Review of Diagrams new album 'Chromatics'

Full Time Hobby




Chromatics could be best described as an indie/dreampop epic. It is Diagrams’ third studio effort with UK label Full Time Hobby as the solo project of Sam Genders (Tunng, The Accidental) and is an effort that represents a major step forward for Gender. Diagrams previous, largely experimental effort ‘Black Light’ was well received and garnered positive feedback from critics. Producer Leo Abrahams is no stranger to experimental projects himself, and boasts an impressive creative resume. While primarily a composer, Abrahams has collaborated with big names like David Bryne, Ed Harcourt, Starsailor, and more recently UK band Wild Beasts.

The album begins with a catchy folk tune with a touch of dream-pop: a modern take on the classic British invasion soun. It would be safe to say that Mr. Genders showcases an even combination of his folk, pop and electronic influences in his latest release. On each track, you’ll be dialed back up and down a full spectrum of sounds. Taking you note by note, deeper into a dreamscape that could only be imagined through the untold depths of a veteran. This is the kind of music that will take you to a special place if you let it.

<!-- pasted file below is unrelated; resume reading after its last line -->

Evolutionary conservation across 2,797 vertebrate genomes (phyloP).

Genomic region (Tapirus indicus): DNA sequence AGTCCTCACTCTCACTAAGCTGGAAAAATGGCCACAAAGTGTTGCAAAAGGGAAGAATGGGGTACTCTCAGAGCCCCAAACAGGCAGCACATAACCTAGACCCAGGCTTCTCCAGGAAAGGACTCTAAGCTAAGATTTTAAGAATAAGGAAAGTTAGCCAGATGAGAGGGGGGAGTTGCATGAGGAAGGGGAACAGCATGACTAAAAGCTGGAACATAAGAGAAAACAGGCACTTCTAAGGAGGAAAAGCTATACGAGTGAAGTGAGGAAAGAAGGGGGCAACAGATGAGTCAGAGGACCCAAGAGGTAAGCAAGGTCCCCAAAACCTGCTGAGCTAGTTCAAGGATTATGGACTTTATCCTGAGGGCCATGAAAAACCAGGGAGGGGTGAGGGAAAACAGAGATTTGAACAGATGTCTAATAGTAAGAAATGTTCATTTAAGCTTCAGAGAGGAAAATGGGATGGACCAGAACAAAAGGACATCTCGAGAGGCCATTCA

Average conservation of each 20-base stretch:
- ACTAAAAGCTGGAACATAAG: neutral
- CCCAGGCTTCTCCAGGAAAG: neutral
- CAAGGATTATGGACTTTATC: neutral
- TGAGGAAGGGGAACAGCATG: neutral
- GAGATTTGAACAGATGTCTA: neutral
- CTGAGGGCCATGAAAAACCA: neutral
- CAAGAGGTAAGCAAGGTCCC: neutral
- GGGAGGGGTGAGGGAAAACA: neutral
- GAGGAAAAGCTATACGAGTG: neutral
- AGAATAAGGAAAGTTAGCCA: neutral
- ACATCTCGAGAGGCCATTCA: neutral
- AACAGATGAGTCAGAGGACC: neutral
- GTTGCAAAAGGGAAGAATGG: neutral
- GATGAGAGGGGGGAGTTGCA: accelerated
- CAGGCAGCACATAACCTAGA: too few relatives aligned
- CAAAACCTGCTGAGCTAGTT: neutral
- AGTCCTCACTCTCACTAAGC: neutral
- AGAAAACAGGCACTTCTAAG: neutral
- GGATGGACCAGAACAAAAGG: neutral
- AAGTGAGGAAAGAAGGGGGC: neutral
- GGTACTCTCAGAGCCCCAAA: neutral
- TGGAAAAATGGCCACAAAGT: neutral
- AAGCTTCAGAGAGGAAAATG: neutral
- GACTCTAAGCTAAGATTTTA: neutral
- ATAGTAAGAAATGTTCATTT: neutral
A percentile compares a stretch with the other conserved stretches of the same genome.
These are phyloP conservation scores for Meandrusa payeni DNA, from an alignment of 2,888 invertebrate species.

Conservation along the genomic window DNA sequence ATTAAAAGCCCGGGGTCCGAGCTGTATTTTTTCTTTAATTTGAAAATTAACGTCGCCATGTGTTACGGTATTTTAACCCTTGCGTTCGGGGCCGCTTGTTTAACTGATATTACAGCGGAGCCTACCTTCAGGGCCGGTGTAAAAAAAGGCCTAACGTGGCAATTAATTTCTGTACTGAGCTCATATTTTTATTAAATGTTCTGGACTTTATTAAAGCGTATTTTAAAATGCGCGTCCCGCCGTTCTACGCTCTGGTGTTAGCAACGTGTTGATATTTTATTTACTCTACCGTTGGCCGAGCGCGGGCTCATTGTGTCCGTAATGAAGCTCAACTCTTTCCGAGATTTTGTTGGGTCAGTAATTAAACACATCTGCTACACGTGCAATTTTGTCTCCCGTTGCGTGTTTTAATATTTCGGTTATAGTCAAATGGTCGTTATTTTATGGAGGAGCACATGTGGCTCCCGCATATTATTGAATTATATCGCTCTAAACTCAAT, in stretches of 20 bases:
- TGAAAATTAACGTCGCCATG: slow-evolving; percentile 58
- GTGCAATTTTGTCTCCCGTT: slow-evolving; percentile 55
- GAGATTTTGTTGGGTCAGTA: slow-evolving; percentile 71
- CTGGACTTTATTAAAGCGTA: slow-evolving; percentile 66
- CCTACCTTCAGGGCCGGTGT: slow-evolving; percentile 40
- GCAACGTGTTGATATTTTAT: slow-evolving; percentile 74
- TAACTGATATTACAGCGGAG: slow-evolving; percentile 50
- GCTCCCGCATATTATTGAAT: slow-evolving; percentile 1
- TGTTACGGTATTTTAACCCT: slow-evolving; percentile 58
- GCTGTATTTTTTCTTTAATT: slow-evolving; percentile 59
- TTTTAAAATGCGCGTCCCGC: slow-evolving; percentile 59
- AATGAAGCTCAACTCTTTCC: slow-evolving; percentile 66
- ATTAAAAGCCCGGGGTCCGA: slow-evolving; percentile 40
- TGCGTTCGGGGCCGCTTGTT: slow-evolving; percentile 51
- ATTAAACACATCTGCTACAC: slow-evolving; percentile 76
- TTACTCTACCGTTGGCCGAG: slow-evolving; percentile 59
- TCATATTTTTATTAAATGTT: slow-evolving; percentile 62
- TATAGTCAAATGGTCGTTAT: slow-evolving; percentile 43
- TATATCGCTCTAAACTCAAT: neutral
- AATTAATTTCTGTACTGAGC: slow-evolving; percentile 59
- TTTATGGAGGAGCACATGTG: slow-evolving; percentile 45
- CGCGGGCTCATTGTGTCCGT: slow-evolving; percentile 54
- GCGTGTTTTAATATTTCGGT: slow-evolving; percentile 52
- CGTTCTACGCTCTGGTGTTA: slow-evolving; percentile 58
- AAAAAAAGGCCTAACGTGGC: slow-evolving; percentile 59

Sam Genders has taken his experience as co-founder of Tunng and performing member of The Accidental onto his solo projects. This is still very consistently an folk album at it’s core, but it also reaches out to be so much more. “Shapes” is a great example of Genders’ unique approach to music, a quiet folk ballad featuring unique instrumentation, and just the right amount of ‘ambience’ to nestle a beautiful melody into a bed of pleasant noise. The electronic and ambient influences that made so much of his previous work interesting continue to be a prominent feature in the sound.

Although overall the album is enjoyable – at times Chromatics tends to feels like a random collection of ideas. There isn’t a whole lot of consistency here – at least not the kind that makes an album truly stand out. While there are some great ideas, at times it feels like too much. Diagrams are clearly still finding their place in the music world. While Chromatics is easy to listen to and even easier to get lost in; there isn’t really anything here that hasn’t been done before.

Alex Reid

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